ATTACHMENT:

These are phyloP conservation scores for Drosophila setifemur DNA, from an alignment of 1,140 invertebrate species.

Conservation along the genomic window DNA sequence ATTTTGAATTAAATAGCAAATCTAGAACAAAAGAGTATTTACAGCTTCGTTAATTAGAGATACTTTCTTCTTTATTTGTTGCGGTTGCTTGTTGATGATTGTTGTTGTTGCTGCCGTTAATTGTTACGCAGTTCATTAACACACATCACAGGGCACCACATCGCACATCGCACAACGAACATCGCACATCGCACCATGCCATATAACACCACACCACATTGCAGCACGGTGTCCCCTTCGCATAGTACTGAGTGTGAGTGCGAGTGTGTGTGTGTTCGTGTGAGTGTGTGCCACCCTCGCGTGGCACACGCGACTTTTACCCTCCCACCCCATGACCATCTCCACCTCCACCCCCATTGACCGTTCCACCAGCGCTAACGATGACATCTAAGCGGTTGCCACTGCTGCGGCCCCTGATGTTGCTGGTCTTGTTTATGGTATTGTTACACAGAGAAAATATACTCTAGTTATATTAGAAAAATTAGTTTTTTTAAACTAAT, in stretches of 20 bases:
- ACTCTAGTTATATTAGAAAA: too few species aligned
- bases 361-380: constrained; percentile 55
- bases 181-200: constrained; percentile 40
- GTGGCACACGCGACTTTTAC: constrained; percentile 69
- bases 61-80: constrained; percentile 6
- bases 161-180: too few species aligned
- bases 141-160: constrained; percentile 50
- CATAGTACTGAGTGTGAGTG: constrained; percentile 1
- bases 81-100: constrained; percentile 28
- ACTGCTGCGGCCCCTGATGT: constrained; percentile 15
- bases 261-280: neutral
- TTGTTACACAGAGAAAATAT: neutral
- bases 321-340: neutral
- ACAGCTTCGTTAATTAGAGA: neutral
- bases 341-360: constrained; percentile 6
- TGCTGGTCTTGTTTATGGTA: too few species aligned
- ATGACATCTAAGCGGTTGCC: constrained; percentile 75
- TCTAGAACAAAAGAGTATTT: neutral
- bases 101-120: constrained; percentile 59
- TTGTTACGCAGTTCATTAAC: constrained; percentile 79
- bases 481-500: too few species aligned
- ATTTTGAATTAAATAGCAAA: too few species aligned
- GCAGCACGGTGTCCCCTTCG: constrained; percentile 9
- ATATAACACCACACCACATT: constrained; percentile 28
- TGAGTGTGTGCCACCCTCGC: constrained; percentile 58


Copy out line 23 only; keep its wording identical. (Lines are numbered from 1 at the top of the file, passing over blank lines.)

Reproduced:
- bases 481-500: too few species aligned